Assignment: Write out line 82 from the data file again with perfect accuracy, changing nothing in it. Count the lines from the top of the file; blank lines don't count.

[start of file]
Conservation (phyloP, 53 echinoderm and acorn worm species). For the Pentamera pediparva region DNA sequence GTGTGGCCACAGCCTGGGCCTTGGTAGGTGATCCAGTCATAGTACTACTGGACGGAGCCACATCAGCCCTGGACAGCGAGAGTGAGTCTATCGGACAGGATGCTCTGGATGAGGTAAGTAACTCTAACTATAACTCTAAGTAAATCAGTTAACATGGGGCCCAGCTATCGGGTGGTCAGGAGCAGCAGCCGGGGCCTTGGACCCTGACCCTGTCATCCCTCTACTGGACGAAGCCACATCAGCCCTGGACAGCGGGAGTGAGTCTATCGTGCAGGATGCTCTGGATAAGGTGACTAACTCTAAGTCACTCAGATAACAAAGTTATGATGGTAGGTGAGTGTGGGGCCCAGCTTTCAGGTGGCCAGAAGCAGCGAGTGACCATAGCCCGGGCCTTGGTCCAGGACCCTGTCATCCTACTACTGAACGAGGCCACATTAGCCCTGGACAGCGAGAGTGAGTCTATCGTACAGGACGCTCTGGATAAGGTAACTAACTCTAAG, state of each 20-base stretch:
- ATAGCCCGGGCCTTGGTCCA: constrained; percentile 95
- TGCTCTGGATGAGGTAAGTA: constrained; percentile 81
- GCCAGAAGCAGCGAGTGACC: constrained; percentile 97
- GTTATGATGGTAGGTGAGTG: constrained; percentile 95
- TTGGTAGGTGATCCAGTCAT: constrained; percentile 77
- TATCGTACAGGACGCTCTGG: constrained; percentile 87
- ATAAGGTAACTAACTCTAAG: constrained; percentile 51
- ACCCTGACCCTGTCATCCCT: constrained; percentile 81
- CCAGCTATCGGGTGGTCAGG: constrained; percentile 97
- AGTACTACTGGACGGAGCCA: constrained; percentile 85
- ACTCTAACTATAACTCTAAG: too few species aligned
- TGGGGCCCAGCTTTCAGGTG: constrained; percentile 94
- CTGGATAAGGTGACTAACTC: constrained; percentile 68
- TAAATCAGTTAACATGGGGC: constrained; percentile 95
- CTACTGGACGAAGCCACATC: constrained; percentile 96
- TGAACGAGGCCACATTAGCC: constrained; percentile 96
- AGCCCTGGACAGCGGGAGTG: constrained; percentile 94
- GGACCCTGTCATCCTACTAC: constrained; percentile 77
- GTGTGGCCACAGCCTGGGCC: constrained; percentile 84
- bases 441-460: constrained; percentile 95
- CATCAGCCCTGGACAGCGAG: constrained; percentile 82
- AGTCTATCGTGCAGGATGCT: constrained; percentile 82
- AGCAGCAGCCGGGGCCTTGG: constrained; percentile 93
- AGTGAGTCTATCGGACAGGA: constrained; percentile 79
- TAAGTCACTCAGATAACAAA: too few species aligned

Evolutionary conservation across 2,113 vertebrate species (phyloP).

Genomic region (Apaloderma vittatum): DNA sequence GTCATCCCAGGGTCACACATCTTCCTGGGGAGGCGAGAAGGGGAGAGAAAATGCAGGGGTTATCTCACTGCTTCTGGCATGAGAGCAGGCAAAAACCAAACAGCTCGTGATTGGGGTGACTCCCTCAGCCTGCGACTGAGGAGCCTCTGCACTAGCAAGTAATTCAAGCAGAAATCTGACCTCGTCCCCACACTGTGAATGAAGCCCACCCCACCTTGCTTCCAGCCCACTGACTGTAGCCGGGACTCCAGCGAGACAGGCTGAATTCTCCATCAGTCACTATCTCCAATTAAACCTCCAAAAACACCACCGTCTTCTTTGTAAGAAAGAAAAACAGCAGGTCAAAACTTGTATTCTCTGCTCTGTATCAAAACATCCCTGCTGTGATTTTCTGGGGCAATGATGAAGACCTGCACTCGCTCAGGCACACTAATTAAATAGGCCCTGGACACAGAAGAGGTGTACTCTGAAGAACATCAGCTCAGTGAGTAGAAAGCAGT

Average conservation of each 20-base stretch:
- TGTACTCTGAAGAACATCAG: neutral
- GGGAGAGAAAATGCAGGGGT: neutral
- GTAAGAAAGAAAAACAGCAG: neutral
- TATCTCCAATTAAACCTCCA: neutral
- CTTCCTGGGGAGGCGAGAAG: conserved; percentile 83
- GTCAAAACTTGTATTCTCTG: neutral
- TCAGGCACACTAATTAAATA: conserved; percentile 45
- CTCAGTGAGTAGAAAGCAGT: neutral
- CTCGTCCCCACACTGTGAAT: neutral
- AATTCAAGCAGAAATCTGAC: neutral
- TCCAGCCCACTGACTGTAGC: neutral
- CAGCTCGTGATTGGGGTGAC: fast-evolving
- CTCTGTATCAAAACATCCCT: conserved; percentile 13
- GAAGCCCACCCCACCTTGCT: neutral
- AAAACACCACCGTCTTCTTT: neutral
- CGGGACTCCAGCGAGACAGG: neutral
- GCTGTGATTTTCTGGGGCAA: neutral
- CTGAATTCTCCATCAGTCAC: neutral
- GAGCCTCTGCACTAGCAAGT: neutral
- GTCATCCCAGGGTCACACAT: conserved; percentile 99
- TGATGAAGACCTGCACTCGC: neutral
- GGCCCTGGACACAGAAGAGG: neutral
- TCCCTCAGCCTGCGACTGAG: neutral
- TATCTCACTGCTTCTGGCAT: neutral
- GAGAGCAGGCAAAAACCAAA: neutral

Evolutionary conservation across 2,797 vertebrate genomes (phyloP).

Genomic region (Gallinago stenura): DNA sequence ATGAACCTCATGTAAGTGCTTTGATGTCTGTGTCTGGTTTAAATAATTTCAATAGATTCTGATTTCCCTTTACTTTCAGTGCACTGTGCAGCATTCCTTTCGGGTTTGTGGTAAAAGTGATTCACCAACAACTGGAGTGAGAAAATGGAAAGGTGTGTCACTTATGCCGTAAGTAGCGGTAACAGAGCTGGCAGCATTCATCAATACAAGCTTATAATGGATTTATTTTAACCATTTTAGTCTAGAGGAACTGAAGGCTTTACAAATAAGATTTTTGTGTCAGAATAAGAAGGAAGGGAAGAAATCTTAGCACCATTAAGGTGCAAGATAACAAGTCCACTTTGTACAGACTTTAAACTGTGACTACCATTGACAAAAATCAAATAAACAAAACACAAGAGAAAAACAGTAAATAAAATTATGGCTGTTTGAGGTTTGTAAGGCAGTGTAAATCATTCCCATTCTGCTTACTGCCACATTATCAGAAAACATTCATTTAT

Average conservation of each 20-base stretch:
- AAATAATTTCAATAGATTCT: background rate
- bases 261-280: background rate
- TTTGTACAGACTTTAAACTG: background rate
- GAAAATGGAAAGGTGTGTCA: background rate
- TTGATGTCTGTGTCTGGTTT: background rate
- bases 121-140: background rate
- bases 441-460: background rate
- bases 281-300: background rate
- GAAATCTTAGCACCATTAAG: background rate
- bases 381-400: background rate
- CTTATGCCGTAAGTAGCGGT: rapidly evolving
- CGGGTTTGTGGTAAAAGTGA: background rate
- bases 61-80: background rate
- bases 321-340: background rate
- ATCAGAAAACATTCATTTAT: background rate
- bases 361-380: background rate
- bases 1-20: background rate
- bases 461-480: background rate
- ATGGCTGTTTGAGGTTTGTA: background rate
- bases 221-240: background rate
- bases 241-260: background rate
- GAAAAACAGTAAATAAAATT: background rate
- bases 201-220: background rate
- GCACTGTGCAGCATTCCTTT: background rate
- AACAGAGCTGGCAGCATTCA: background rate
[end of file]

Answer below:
- AACAGAGCTGGCAGCATTCA: background rate